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Real estate record and builders' guide: v. 63, no. 1609: January 14, 1899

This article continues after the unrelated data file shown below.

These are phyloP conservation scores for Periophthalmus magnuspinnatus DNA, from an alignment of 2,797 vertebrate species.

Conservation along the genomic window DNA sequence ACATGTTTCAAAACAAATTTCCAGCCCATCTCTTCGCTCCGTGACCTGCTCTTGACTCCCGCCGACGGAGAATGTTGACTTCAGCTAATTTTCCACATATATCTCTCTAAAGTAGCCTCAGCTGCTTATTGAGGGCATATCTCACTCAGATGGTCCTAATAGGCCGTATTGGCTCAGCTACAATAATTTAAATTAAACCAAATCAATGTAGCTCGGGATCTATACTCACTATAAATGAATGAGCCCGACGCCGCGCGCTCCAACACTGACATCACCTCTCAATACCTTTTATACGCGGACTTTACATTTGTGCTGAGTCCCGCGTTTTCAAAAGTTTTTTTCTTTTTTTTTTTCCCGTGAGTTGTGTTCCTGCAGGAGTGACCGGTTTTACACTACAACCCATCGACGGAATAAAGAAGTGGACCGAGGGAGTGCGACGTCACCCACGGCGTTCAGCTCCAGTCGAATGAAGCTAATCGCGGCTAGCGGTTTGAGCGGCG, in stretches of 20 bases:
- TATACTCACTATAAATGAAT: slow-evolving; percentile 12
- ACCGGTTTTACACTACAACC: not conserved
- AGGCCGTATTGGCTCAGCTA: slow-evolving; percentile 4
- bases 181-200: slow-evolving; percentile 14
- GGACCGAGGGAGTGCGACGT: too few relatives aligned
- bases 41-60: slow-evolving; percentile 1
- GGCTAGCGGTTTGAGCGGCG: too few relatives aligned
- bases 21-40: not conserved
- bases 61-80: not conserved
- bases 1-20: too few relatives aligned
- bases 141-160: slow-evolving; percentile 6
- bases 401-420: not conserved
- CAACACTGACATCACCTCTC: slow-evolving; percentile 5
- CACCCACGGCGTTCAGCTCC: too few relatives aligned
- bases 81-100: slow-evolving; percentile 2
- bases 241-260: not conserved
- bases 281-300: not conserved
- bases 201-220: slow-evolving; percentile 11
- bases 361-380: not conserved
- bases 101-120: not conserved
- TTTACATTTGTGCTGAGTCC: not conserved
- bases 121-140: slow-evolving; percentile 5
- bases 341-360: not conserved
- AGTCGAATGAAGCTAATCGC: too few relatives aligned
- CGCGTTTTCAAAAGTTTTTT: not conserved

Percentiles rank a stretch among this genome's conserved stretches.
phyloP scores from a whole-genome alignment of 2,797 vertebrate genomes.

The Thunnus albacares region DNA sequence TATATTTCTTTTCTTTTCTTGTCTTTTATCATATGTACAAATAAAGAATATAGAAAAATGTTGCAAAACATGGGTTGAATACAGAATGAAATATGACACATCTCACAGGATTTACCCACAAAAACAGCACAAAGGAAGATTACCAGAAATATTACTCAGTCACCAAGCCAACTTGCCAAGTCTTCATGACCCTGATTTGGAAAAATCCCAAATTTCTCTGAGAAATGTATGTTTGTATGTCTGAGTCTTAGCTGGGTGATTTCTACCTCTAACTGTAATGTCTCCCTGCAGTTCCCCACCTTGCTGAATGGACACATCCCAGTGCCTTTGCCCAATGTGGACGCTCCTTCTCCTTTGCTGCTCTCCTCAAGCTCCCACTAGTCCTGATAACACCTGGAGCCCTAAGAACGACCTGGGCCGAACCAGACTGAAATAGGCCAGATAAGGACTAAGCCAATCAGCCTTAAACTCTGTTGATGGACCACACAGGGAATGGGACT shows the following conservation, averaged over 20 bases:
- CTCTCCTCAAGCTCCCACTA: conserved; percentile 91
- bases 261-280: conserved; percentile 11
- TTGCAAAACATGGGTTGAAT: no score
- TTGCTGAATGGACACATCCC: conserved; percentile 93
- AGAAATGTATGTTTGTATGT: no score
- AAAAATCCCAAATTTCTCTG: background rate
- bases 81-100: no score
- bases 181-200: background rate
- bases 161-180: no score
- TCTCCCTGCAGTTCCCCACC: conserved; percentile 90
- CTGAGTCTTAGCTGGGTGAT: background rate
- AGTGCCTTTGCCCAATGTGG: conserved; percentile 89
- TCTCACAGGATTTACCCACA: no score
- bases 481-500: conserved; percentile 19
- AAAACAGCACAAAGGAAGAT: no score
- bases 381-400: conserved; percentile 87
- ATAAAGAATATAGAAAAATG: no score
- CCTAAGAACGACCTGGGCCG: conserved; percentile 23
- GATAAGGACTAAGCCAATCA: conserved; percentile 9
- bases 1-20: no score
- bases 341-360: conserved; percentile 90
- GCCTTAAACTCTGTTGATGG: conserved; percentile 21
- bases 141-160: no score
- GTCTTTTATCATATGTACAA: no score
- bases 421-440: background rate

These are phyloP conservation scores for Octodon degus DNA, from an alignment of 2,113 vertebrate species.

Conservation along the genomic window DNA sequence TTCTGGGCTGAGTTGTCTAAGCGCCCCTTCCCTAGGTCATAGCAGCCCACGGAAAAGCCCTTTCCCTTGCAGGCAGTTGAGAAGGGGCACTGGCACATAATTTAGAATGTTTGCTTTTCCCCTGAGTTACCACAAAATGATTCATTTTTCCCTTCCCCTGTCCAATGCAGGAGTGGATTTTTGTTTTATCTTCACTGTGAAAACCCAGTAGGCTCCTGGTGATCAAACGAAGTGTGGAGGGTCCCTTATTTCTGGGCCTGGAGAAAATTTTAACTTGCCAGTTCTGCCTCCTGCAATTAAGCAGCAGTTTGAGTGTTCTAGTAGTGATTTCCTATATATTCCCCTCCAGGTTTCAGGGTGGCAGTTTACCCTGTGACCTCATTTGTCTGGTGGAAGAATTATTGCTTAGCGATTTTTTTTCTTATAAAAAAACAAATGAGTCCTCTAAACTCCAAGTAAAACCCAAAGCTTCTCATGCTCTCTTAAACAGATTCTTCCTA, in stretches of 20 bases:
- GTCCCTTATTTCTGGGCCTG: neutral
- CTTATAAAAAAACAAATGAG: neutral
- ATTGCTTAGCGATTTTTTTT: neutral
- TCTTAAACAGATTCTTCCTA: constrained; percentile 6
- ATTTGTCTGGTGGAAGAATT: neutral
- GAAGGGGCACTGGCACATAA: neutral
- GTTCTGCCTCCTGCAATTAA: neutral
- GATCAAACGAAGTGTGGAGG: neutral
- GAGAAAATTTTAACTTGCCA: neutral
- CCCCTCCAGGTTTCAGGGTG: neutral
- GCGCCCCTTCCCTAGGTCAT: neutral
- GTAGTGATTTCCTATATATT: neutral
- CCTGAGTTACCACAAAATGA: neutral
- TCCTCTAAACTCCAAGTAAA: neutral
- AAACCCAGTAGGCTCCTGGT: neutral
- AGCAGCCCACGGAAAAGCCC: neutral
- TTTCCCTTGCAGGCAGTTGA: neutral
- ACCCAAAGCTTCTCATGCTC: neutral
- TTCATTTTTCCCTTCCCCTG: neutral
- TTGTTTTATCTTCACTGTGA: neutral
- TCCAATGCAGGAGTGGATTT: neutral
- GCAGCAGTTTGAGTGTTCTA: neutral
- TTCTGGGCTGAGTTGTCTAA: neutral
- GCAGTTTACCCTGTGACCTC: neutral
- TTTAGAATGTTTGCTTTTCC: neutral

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January 14, 1899. .Record and Guide ESTABUSHQ)^ jJl^iRPHeUi^ 1858. Bl/SDifESS Af^lHEltlES OF CEfJEn^V iKTa^l, PRICE PER YEAR IN ADVANCE SIX DOLLARS. FwbUs/ied every Saturday. TBLEFHONB, COBTLAITDT 1370. Communications should be addressed to C. W. SWEET, 14-16 Ve«ey StreeL J. 1. LCNBSEY, Business Manager. " Entered at tJie Post-O^ice at New York,N. Y., as seeond-elaes matter." Vol. LXIIL JAiNTTAR-Y 14, 1899. 1,609 On ihe 28//; of January ire vnll issue tltelndex io Volume LXII, of iJie JRecord and Guide, coverinc/ the period between July 1st and Decemher Slst, 1898. Price, $1. 2Tiis Index in its enlm-gcd forin, is now recognized as indispensable to every one engaged or interested in real estate and building operations. It eovers all transactions—deeds, mortgages, leases, auction sales, Imif^ing plans filed, etc. Orders for the Index should be sent al onc^ to the office of publication, 14 and 16 Vesey Street. THE speculative element in Wall Street has plenty of material to manipulate and, thereby keep up the activity. At one time it Is the Vanderhilts, at another the Grangers they take in hand whenever tliere is no specialty to work on. Pennsylvania came in for a share of attention this week. It is surprising that this sterling issue should have so long escaped notice, probably the difficulty has previously been in accumulating enough stock on whicli to make a movement. The only dissatisfied people just now are the brokers- who cannot get their customers to. take profits and, as this ties up capital, who are asking for higher margins and in the cases of issues that are hard to dispose of ex¬ cept in times of extreme activity outright purchases. So far the banks have shown no disposition to check the upward move¬ ment and so long as they are willing to make loans on new basis of prices, so long will the speculator keep up the game more or less vigorously That the available canital resources of the com¬ munity are very great was shown hy the rem'ark of the Governor of the Bank of England this week to the effect that Instead of EuroTie financing the United States; the latter was now financ¬ ing Europe. This had reference to our reserves of credits on the other side and was. probably intended to prepare the financial world there for the conditions that wilt arise when these credits nre wlflidrawn to sustain an increased commercial and Indus-trial movement here, a consideration that dnubtless has a1?o snTnethliTr fn dn- -with the maintenance of a 4'% discount rate by the Eank nf Ensrland for so Ton?. On this side of the Atlantic there Is no abatement of the cheerfulness that has characterized our people since the Cuban Question was dissolved in a war -with Spain and they tasted In advance the pleasures nf possession nf new ter¬ ritories which should supply opportunities for Increased industry and enterprise. Beyond the dlsposttlnn of tbe broker to regard with jealousy the tying up of his capital in the accounts' of cus¬ tomers who will not realize there is nothing to indicate that the buying movement Is ended. Ai further advance would he Just as much justified as was that made In many cases during the past thirty days or so. IN' the last phase of the Dreyfus case—the lapse of one of the mem'bers of the Court of Oassation Into an agitator and a demagogiies—and his subsenuent discredit by the Cham>her of Deputies, there may be found a sign that this extraordinary case will soon be finally and properly disposed of and that the Re¬ public will safely pass through the t-rylng and dangerous ordeal that the case created for it. There has been altogether too much cry of danger to the Government during this whole agitation and French people like others get tired of a cry too often repeated. At no time has there been a real scare; had there been It would have found expression in financial disturbance and consequent panic. As It Is the Grovernment savings hank has to some extent been discredited and the stocking depository taken into con¬ fidence again by the people, and there have been undoubtedly some large remittances to London; but there have been none ot those great transfers by interests, which are by no means timid, which would have been the case had there been any real danger of political and social upheaval. The drivel to which the antl- Dreyfusites have resorted, through the mouth of M. de Beanre- paire, ought to kill their case. Tn taldng review of the past year In Britain, it is found that during that period the downward course of prices of commodities, continued from 1895 to 1897, re¬ ceived a decided check. Though there has teen no uniformity, and some extraordinary movements, the rise in wheat under Leiter manipulation fnr instance, on balance the upward' ten¬ dency predominated in the year. The extreme activity in British shipbuilding, which accounts for some of the advances in prices, is shown by figures recently published of an output for the year of _1,610,000 tons, an increase of over 50% over the output for 1897 and by long odds the best figures ever recorded in any one year in that industry. Another European matter that is worthy of notice is that strenuous efforts' are being made to seize the present opportunity when the incidents connected with the Prague Iron Industry Company showed the absurdity of too much protection for the iron producers, to get the Governments of Austria and Hungary to seriously consider the advisability of reducing the duties on Iron, and stopping the combinations formed by the large firms, which enable them to. fix their own prices without fear of competition. Tn industrial circles, and In the Belchsrath. there is quite a revolt against the monopoly In the Iron trade, and a general cry that the duty must be reduced. Except Russia, no country In Europe has set up such high pro¬ tective duties for iron as Austria. Money in Europe Is still in good demand, the new year not having brought much relief, as in Indicated hy the continuation of tbe high discount rates by the national banlrs. ■•^HE lists of assessed valuations of real estate in this city for ■t 1899 were duly opened on Monday last and the results In the totals and In the sections affected by the Increases were what we had already prepared our readers to expect. None the less they are naturally received with Indignation by property- owners ffpuprally and with loud protests by those who have been Individually made the victims of the process of "equalization" called for by the charter. The Tax Department pleads the man¬ date of the law to Justify what they have done. There can be no question that the Charter does require valuations and taxa¬ tion to be equalized throughout the new city it creates, but it I3 taking too much for granted to admit at once that to put more than three-fourths of the total increase upon Manhattan and the Bronx was simply carrying out the law. Nor. even If we were to admit that equalization of tax valuations required that thoee of Manhaffan and tbe Bronx should be Increased something over ?327.nnft,f)nn. should it be assumed that the law was eqiiltablv administered when so much of that total was pnt upon buslnesa and bis-b-class. resldental nronerties In certain selected areas as has been done. It is not only a question whether eoualizatlon has been falrlv anplled in one bormiErb as' against aunfber. but alsn whether it has been so applied throughout Manhattan itself. Tn the lists of valuations of Individual prouerties given In another column the increases are so large, particularly on office build¬ ings, as to materially change the problem on which the owners had been induced to build, or were running their bnlldlngs: the item' of taxes Is so suddenly and so dlsnronortlonately increased. The solution of the owner's nroblem thus unfavorably modified. - It is natural tn assume, must involve an increase In rents, so that tbe dissatisfaction, now confined to owners, will spread to the ' tenant class. The noHcv assumed by tbe Tax Den a rtment towards business prnnerty is likely also to affect development In this di¬ rection until it can be ascertained how far the extra expense fOr taxes can be recouned through a rising scale of rents. These con¬ siderations are In no wise aifected by the knowledge that the Increased assessments can be Justified by the terms of the charter, or were made necessary by the pecuniary needs of the munlcipalltv: nor is it any comfort now to know that they ar